But during a visit to Cedar Grove High School outside Atlanta, Cheney’s head coach, Jermaine Smith, assured West there was a distinct chance the Gophers could net the four-star recruit, who had pledged to the Georgia Bulldogs and then the Alabama Crimson Tide before separations from both top programs.
“I told him that Rashad wasn’t the type of guy that wants to go to the biggest school, but the place where he thought he could fit,” Smith said.
Cheney, who is 6 feet 2 and 275 pounds, committed to the Gophers during his visit to Minneapolis on Dec. 8. With his pledge, he became the highest-rated recruit among the 23 expected to signs letters of intent when the early signing period opens Wednesday, Dec. 19.
Cheney, who had renewed offers from Georgia Tech, Mississippi and others, is among six defensive linemen in Minnesota’s 2019 class, the biggest total of any position group. Two other top tackles join Cheney: Kristian Williams, of Memphis, Tenn., the class’s No. 2-rated recruit, and Madison, Wis., native Keonte Schad, a top junior college transfer from Ellsworth Community College in Iowa.
“That position is definitely takeaway No. 1 of this class,” said Allen Trieu, a 247sports.com recruiting analyst.
The lack of underclass defensive linemen, especially tackles, was one of the first things Minnesota head coach P.J. Fleck mentioned when assessing the roster he inherited in January 2017. He since has been working to address it with high school players and a sporadic JUCO transfer. But this year’s group is the biggest and highest-regarded crop yet.
At 6-3 and 275 pounds, Schad had scholarship offers and heightened interest from Oklahoma, Virginia Tech and others, but his in-person view of the Gophers’ 37-15 victory over Wisconsin at Camp Randall Stadium in November helped the U’s chances.
Williams, 6-3 and 297 pounds, joined Minnesota’s class on Friday. He visited Dinkytown in early December and then went to Indiana but canceled a trip to Missouri last weekend.
“That one, I think, took a lot of people by surprise, including some people that were connected to Minnesota,” Trieu said. “… He was going to maybe take all the way out until Wednesday, but that showed how much he really liked Minnesota, that he wanted to secure that spot before anybody else could jump in.”
The Gophers class had been near the 25-recruit limit throughout the fall, but in November, Minnesota walked away from its former top recruit, defensive end Jason Bargy of Momence, Ill., after a series of personal issues arose. The Gophers also parted with Euless, Texas, defensive tackle Chris Daniels, a transfer from Copiah-Lincoln Community College in Mississippi.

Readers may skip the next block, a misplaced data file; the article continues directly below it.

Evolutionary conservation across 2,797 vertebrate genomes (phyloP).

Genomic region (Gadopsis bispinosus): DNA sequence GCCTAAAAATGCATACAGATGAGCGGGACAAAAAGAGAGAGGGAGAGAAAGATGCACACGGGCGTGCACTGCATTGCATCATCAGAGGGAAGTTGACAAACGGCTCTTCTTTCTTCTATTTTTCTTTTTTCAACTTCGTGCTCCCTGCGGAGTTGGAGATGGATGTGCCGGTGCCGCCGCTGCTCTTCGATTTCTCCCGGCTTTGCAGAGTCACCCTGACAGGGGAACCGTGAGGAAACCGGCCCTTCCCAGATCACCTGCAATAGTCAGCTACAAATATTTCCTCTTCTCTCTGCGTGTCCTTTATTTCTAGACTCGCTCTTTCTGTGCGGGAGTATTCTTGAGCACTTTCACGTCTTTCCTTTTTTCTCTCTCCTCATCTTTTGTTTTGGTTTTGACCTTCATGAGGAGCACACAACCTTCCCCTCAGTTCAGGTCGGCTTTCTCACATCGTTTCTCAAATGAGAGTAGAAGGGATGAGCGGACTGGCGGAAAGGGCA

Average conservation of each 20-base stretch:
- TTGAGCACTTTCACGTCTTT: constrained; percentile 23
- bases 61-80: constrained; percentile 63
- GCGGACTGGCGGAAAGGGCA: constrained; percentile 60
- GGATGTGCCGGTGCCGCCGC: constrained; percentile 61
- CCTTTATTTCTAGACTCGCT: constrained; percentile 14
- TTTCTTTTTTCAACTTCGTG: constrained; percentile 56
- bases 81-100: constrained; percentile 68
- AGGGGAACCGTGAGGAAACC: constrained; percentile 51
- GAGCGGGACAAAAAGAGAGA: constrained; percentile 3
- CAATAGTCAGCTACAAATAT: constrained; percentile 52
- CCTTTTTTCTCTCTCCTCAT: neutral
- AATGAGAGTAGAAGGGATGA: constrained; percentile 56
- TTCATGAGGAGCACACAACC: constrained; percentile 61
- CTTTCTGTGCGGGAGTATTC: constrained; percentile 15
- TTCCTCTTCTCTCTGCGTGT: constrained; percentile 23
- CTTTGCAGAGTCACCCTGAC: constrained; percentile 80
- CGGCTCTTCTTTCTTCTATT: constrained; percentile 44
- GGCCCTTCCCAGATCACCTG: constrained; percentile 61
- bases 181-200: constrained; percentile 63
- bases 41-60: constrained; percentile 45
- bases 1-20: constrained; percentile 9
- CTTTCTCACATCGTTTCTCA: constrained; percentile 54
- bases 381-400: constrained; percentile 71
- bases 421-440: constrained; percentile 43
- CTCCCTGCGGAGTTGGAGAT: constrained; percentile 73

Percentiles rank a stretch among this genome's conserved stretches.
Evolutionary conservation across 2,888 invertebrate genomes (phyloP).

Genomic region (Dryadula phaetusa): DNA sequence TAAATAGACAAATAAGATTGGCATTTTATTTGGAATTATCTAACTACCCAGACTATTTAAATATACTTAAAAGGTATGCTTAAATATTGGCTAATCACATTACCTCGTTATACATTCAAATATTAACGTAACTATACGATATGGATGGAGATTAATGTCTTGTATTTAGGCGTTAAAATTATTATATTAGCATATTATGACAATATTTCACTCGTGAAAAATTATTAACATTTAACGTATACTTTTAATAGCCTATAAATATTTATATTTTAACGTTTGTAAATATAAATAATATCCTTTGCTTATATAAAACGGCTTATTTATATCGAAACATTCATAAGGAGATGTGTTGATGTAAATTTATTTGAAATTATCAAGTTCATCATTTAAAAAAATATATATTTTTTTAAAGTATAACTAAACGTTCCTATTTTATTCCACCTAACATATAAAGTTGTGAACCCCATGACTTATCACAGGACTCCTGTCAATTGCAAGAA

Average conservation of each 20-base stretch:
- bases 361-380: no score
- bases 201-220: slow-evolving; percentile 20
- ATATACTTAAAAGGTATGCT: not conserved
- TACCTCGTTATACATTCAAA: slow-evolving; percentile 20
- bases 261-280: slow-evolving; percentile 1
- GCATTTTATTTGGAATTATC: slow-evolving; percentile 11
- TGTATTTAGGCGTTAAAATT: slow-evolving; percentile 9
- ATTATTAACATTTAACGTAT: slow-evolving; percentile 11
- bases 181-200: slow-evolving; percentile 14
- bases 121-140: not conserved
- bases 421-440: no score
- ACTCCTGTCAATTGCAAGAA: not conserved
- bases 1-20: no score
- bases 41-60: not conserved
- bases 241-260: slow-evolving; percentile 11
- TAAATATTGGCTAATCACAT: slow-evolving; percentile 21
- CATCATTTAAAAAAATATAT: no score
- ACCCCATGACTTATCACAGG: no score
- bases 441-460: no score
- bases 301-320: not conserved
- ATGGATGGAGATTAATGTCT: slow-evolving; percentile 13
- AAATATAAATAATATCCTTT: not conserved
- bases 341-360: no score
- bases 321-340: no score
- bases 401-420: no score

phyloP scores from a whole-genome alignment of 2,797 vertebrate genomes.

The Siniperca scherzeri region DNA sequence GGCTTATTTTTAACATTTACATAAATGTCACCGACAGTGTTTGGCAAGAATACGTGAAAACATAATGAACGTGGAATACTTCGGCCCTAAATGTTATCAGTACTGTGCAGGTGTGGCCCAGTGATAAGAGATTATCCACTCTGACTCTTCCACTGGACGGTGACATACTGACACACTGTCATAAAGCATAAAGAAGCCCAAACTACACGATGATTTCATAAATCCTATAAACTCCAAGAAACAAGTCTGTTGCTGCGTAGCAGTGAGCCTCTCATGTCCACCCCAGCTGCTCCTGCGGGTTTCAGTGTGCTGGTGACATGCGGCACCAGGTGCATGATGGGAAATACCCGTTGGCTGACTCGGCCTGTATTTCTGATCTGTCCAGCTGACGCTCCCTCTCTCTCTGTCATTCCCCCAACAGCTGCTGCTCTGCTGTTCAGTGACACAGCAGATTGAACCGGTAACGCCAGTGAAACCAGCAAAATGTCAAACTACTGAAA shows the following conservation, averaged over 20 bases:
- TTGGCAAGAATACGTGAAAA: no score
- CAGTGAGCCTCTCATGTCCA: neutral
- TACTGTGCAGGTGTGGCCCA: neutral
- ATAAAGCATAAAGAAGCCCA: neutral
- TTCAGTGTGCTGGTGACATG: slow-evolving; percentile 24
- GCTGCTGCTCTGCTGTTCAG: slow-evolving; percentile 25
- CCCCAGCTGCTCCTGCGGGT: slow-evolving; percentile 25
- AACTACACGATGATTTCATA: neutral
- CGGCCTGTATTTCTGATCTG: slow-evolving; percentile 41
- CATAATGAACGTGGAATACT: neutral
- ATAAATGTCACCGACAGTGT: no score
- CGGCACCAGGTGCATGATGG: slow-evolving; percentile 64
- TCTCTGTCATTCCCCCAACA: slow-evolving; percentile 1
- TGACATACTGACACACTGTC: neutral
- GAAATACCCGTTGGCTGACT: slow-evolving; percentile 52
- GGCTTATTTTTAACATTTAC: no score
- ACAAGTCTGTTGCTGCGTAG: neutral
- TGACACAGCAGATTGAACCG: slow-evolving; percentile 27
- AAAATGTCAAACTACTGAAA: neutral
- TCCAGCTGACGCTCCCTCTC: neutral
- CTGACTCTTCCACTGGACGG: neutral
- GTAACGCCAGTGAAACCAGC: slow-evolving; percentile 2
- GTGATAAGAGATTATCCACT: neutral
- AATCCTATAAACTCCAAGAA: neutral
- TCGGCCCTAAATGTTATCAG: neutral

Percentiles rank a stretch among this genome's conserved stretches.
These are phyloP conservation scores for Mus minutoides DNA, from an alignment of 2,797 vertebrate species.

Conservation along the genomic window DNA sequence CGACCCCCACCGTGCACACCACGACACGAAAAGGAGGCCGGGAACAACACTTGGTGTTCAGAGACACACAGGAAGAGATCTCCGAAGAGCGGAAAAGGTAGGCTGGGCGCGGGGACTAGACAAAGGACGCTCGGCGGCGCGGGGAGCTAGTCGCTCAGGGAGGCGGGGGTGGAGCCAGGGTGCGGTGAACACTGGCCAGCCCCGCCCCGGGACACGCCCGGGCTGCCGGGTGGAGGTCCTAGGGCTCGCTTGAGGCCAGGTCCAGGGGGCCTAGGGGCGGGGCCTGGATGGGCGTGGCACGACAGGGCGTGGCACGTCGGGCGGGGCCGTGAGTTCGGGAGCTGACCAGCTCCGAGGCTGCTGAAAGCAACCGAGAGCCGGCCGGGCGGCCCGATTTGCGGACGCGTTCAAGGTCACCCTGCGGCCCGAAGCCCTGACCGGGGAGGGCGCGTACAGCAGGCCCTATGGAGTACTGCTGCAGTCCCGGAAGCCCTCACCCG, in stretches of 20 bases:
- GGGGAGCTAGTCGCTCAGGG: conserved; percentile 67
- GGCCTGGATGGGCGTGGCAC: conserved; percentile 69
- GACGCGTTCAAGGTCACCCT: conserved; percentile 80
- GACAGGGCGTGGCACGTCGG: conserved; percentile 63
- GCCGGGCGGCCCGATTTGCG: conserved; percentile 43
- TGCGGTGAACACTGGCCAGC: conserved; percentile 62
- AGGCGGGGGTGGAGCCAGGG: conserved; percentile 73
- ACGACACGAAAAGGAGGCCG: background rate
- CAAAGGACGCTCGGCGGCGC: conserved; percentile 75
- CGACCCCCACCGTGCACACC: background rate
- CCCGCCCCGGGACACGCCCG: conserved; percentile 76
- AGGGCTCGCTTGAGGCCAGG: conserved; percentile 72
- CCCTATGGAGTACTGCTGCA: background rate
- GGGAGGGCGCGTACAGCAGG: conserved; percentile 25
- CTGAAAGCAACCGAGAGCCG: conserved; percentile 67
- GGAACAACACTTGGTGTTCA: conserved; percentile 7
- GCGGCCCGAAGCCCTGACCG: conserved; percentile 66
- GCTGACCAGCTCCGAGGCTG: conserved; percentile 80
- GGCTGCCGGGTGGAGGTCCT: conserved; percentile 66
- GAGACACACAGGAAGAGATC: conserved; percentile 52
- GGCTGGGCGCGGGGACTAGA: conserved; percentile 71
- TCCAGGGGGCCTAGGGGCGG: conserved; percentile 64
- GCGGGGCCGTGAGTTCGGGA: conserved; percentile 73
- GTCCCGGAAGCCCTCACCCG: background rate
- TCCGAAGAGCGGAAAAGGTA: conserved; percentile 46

“There has been quite bit of turnover lately; that’s what’s been most interesting to me coming down the stretch,” said Josh Helmholdt, a rivals.com recruiting analyst. “I think we had a class that was at 23 commitments two months ago or so and is now at 23 commitments, but the makeup is different.”
The Gophers’ recruiting class ranks 33rd in the nation and eighth in the Big Ten, according to 247sports.com’s composite list. Minnesota was 38th in the country and seventh in the conference a year ago.
The Gophers’ incoming class has pulled in players from 11 states, with recruits from Minnesota leading the way with four, followed by three each from Georgia and Missouri. There’s also a shrinking from rarer places for the U to recruit in Pennsylvania and Nevada.
“That to me is what’s been most impressive is to get all these guys from different states represented in their class,” Trieu said.
The Gophers have not been shy about a desire to continue a “Peach State Pipeline” through Georgia, a state with what is considered to be a still-growing stable of talented players. Cheney is the latest top-flight example after four-star receiver Rashod Bateman was the Gophers top prize last year.
In June, Cheney accepted a fill-in invitation to Rivals100 Five-Star Challenge in Atlanta.
“It’s your best players in the country, and you are taking about a lot of five stars … and he was not at that tier, but I was impressed with the way he fought,” Helmboldt said. “… He was going every play against the best offensive linemen in the country. He kept jumping in there. He has a chip on his shoulder.”
Smith tried to explain why Cheney didn’t stick with the Bulldogs or Crimson Tide, the top programs in the Southeastern Conference.
“The Georgia situation was real early, so it was one of those things that was kind of spur of the moment,” said Smith, who with Cheney won a Class 3A state championship last week. “It’s the home school and you’re a 10th-grader and all that good stuff, but it kind of happened pretty fast.
“Then Alabama, he went down there and really enjoyed it,” Smith continued. “Things happened that he didn’t feel like it was going to be the best place for him, so we went from there.”
While it appears Georgia and Alabama went in other directions, it created an opportunity for the Gophers to pursue Cheney. He liked how the Gophers laid out a plan for him, which includes a chance to play early, Smith said.
“If you are going into Florida or Georgia or going into Texas, and you are an out-of-region team like Minnesota is, are you going to get the top-tier guys?” Helmboldt said. “It is going to be awfully tough. The second-tier guys, even them. There are so many teams competing for that. What do you have, a team 2,000 miles away, to offer? (Fleck) showed the ability to land some of those guys. That has been pretty impressive.”